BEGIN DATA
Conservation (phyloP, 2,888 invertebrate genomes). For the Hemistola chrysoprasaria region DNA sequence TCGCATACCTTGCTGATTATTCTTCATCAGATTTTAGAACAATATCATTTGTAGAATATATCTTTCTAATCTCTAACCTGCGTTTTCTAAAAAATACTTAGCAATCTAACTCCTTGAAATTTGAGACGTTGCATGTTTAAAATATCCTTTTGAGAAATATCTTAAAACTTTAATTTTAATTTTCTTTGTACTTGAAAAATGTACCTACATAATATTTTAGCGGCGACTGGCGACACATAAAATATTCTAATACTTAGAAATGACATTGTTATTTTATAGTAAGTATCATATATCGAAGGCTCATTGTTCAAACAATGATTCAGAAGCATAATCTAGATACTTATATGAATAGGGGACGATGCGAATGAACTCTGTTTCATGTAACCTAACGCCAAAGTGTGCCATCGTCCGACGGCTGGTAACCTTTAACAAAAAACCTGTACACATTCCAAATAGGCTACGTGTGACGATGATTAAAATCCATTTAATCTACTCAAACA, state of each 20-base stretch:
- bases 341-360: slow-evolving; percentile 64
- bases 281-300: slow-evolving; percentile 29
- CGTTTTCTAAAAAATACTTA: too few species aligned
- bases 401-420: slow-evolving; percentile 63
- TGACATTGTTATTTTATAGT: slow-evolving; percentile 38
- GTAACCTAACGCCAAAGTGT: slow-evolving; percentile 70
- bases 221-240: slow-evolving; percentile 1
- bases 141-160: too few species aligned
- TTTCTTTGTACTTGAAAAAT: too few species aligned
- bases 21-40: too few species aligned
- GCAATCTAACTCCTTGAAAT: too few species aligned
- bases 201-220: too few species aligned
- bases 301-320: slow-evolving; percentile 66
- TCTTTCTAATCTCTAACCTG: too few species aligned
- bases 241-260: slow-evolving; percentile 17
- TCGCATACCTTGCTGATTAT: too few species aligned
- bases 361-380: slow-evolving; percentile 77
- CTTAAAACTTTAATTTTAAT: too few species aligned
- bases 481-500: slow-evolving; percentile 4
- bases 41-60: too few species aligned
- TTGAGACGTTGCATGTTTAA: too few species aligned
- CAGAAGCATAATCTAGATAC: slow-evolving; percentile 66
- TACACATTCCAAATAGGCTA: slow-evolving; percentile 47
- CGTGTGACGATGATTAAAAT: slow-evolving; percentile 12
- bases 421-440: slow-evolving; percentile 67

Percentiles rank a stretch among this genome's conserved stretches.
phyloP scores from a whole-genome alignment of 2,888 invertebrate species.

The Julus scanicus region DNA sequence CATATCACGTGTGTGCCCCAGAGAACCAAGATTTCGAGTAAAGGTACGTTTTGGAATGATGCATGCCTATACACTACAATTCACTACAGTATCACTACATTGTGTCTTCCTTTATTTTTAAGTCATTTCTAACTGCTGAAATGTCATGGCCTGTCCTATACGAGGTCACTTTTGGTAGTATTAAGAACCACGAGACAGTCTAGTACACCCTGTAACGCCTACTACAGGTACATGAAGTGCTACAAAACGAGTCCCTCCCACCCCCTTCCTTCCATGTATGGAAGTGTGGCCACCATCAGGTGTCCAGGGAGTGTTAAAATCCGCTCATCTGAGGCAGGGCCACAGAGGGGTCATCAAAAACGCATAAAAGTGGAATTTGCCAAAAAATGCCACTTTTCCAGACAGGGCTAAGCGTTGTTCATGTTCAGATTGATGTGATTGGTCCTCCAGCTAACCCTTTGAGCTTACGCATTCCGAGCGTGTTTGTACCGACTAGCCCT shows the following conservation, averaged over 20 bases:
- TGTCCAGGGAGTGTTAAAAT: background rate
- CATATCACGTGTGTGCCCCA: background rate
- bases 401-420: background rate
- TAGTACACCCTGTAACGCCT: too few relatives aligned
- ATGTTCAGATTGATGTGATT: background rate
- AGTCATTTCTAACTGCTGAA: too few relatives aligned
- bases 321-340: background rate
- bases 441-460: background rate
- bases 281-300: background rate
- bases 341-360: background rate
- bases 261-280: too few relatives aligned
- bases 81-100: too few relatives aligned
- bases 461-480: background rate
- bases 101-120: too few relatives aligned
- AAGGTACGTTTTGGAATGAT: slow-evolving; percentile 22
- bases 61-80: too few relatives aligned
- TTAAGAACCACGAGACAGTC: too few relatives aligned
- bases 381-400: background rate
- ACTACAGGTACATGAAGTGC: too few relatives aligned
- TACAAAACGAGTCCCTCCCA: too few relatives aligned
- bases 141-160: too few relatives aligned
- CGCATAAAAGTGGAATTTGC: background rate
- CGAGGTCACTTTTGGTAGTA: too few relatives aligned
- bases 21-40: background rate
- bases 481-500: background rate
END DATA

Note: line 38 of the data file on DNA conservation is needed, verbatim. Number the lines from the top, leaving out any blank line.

- bases 281-300: background rate